Detroit — It legitimately felt, looking at the schedule back in April, that these last two series with the White Sox in September had a chance to be very meaningful. And they are.
For the White Sox, who came in three games behind Cleveland for the top spot in the Central Division.
“We should be jealous that they’re playing for something,” manager AJ Hinch said before the Tigers stopped a four-game losing streak and halted the White Sox momentum with a 3-2, 10-inning win at Comerica Park Friday.
“Our guys should feel the urgency that goes with playing meaningful September baseball. It’s a great competition regardless of what’s at stake for one team or another.
“But as a general concept, we should be jealous.”
Maybe it was borne of some comments made by White Sox shortstop Elvis Andrus in Cleveland, when he said they’d win this series “easy.” But the Tigers played with some urgency Friday, albeit at times reckless urgency.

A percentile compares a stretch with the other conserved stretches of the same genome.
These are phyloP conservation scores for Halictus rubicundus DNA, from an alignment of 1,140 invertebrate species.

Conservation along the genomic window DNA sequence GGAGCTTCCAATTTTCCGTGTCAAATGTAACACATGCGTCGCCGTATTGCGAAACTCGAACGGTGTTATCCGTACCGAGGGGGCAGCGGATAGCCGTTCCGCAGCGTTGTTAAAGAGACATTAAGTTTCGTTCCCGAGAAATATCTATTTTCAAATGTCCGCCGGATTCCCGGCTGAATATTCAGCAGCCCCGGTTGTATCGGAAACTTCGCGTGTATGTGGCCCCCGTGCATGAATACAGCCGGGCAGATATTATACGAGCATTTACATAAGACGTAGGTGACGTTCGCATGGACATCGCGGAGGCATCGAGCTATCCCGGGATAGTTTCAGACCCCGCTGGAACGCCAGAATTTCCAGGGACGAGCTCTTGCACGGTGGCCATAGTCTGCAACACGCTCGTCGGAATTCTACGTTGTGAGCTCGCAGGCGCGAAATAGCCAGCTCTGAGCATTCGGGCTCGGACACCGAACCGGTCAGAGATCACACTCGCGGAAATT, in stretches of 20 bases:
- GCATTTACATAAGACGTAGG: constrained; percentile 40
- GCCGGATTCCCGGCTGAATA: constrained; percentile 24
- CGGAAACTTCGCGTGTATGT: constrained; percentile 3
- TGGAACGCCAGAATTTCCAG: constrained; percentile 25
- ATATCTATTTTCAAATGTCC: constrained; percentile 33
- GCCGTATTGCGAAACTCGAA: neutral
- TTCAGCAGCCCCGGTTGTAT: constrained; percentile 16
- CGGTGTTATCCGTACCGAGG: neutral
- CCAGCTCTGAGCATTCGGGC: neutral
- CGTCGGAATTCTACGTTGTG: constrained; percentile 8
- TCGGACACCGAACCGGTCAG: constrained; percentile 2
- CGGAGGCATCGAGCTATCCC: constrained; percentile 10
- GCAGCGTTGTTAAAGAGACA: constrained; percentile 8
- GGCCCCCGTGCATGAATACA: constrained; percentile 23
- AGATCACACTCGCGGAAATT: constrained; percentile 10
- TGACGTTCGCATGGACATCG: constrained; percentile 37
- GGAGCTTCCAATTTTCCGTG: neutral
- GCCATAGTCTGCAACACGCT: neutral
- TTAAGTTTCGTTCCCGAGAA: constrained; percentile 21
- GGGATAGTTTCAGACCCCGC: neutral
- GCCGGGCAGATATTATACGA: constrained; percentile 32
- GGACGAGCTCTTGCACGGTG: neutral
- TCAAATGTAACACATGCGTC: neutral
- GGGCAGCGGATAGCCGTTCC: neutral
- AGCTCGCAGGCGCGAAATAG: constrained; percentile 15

But after Alex Lange struck out the side and stranded the free runner at second base in the top of the 10th, Victor Reyes hit a sacrifice fly to center field off White Sox closer Liam Hendriks to plate Ryan Kreidler with the walk-off winner.
“For anybody to come in here thinking we’re going to lay down, it’s not what this team is about,” said Lange, who was fired up after punching out Josh Harrison, Elvis Andus and Yoan Moncada in the top of the 10th.
“We’ve had our struggles this year,” Lange said. “We’ve taken our lumps. But we’re getting stronger, we’re battling and we’re continuing to work. We’ve got a lot to prove. But we’re going to finish strong and ride the momentum into next year.”
Hinch gathered the team before the game and told them they were officially out of playoff contention. They had been mathematically eliminated on Tuesday. He had the same meeting last season when the Tigers were eliminated.
The tone of his address Friday, as you might expect given the rapid deterioration this season, was darker, more pointed.
“I just wanted them to know, we have every excuse in the book,” he said. “Whether it comes to using 17 different starting pitchers and 51 players, having a bunch of (big-league) debuts, little bad luck here, little bad luck there. But we also didn’t play well. It’s all encompassing why we are where we are.